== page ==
Web connectivity certainly ranks in the ‘big thing’ category, as did: three- and four-function inkjet and laser All-In-Ones bringing versatile multifunction to small offices; single-pass laser engines; auto-duplex printing as standard, especially in lower-end devices; A3 inkjet AiOs bringing large-machine functionality to small offices; mobile device print/scan drivers; and photo-printing kiosks.

The future
As we now look to the future, we have already begun to see hardware prices begin to rise again following the general flattening out of the price-erosion curve over the last few years. We believe that this trend will continue as the focus shifts to a lower Total Cost of Printing model, as demanded by present day businesses, rather than a low acquisition cost model that characterised the nineties. This trend is particularly being driven/pioneered by the business inkjet ranges from Brother (A3 MFC), Epson (WorkForce), and Hewlett-Packard (Officejet Pro). Hopefully it will migrate into the laser arena as well, where there have been no significant indications so far, certainly not at the low end of the market.

My wish-list for the next couple of years would be to see:

  • beefed-up A4 inkjet AiOs from Brother to compete with Officejet Pro and WorkForce business inkjet models
  • A3 inkjet AiOs from Epson and Hewlett-Packard that will truly compete with Brother A3 models
  • low-cost (not cheap) colour laser AiOs for the small office

Following on from the developments we have seen regarding the adoption of duplexing as a standard hardware feature, one other issue that could still do with more attention from some manufacturers is simplifying the printer driver interface. For instance, switching on/off the duplex, n-up and booklet features should be accessible to the user with only one (or maximum of two) additional mouse click(s), whereas a minimum of three mouse clicks is usually required, sometimes requiring a frustrating degree of searching around the driver dialogs just to find the feature. There is no reason why these features should not be at the top level of the driver – but they are not always there.

PDF Reader UIPDF Reader presents easy access to all commonly used features at the top level

Passionate about Total Cost of Printing
There can be little doubt from these comments that I am hugely in favour of inkjet in the office. I believe that the Total Cost of Printing model that we see in the key products from Brother, Epson and Hewlett-Packard will push these devices deeper and deeper into the office market as companies become more and more concerned about costs and their bottom line. With Total Cost of Printing currently coming in at less than 50% of the cost of using equivalent colour laser models, and with ink being used increasingly at the production end of the market (thus proving its capability), I believe that ink will pick up a greater share of office printing in the future than anyone might imagine possible.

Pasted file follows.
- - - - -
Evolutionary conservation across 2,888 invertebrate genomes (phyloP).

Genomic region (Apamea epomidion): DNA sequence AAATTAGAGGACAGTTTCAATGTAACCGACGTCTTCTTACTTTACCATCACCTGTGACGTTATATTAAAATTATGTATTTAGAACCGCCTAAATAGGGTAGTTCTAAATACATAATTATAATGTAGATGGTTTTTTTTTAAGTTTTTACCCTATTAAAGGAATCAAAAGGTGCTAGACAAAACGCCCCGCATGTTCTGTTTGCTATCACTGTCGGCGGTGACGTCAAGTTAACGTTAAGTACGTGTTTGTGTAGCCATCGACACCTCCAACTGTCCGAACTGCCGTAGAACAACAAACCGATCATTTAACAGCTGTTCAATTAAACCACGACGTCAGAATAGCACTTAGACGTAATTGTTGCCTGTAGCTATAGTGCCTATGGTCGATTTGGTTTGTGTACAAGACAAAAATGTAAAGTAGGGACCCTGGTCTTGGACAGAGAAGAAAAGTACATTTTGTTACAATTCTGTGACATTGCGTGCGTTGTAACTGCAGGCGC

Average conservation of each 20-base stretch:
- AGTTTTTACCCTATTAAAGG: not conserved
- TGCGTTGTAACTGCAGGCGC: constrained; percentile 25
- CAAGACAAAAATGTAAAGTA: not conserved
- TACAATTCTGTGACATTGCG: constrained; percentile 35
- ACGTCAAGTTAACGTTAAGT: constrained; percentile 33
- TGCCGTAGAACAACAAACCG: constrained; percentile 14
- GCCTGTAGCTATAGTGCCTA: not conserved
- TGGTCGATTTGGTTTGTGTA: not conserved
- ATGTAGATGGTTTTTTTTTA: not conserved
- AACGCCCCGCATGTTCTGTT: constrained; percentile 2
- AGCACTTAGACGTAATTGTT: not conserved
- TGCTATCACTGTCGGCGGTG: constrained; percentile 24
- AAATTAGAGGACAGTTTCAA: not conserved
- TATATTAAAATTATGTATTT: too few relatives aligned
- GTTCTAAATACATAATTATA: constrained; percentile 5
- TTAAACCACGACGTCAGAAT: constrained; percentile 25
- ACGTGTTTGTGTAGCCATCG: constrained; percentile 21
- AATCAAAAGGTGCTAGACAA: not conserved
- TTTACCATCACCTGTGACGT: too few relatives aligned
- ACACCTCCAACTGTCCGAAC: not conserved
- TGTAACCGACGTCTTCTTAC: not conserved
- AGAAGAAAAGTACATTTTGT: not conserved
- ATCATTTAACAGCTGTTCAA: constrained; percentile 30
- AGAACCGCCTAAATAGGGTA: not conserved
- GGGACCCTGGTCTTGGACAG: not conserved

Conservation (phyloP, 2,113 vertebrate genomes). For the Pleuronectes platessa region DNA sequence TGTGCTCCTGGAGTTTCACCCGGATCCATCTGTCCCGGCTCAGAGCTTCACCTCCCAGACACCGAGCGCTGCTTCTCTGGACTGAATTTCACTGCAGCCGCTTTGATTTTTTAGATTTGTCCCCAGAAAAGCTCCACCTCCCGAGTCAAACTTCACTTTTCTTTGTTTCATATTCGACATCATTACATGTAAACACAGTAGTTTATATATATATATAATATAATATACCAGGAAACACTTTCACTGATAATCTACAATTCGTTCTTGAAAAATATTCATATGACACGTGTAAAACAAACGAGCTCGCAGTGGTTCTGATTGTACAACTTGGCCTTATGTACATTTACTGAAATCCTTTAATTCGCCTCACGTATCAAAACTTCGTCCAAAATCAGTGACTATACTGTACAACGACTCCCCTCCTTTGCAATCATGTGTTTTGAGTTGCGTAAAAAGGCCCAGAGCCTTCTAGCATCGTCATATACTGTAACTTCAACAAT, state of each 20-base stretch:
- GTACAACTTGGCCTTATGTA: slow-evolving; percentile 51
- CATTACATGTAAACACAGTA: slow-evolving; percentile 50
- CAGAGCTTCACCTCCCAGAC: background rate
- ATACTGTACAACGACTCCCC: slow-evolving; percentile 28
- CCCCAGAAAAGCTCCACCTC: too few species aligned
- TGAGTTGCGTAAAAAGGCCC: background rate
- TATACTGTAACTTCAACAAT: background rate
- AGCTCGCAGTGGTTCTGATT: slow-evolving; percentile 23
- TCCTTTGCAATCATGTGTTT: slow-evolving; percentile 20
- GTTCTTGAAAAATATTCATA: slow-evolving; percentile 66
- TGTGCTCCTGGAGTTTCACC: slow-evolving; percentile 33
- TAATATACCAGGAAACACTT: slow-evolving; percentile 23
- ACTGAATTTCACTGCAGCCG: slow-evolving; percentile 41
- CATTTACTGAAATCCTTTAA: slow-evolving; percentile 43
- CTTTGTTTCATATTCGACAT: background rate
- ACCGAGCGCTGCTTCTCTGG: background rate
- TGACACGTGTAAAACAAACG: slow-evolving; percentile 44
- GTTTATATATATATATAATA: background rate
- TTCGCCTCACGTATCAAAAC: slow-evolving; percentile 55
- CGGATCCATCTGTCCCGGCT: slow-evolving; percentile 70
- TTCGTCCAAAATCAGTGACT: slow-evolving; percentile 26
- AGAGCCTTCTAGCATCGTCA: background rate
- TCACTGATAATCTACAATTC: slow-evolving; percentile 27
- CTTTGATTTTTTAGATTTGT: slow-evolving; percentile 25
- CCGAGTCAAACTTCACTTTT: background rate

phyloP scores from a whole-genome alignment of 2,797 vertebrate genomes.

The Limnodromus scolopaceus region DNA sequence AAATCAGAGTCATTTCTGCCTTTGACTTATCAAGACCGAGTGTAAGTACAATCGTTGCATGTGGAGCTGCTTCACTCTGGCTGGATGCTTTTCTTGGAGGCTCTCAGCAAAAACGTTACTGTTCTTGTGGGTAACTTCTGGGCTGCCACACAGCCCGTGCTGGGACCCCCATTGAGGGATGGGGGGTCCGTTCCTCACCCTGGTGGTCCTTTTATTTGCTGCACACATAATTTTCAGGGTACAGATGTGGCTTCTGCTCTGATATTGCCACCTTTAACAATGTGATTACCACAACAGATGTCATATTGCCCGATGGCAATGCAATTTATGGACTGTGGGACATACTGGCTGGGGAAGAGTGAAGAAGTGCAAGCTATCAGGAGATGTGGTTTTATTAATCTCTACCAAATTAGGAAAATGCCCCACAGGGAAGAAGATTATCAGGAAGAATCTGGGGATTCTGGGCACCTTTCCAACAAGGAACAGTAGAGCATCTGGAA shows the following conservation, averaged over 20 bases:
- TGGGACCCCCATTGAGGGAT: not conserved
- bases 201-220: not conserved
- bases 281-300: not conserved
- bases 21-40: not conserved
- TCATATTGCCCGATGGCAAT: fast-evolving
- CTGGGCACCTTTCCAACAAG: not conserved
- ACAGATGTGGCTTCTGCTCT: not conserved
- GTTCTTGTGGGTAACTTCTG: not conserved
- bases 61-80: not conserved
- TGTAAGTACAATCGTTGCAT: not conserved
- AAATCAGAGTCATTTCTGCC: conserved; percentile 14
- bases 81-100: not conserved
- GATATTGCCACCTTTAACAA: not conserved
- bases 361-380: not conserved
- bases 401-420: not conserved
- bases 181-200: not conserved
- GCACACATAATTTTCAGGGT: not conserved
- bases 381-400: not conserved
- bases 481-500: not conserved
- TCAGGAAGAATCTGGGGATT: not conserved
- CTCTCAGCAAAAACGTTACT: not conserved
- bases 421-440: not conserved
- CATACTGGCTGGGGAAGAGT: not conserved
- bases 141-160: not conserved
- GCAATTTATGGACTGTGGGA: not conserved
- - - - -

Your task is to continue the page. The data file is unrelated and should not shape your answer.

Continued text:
In fact, CharisCo Printer Labs is currently working on the final stages of its Total Cost of Printing web app, tcprojector, designed to run on both PCs and tablets. Capable of providing personalised projections for entire fleets of printers and MFPs, comparing existing installations a planned or optimised installations, tcprojector will demonstrate savings to be achieved through custom adjustment of page volumes, types and coverage, while using the dealer’s own prices.

UK and Euro zone dealers are invited to apply to beta test the product, starting in the next few weeks.

To round off, one of the paramount aspects of CharisCo Printer Labs and TCPglobal is that it is independent and free to read. All product testing or project activities are based on independent methodologies and the client (manufacturer or user/customer) gets the bad with the good. All reports and articles are written with the user/customer’s perspective at the centre and manufacturers are praised where praise is due and questioned, or even criticised, according to their product features, business practices or attitudes towards customers – where appropriate.

In the meantime, we look forward to many more years of TCPglobal and to entering into continuing dialog with all parties.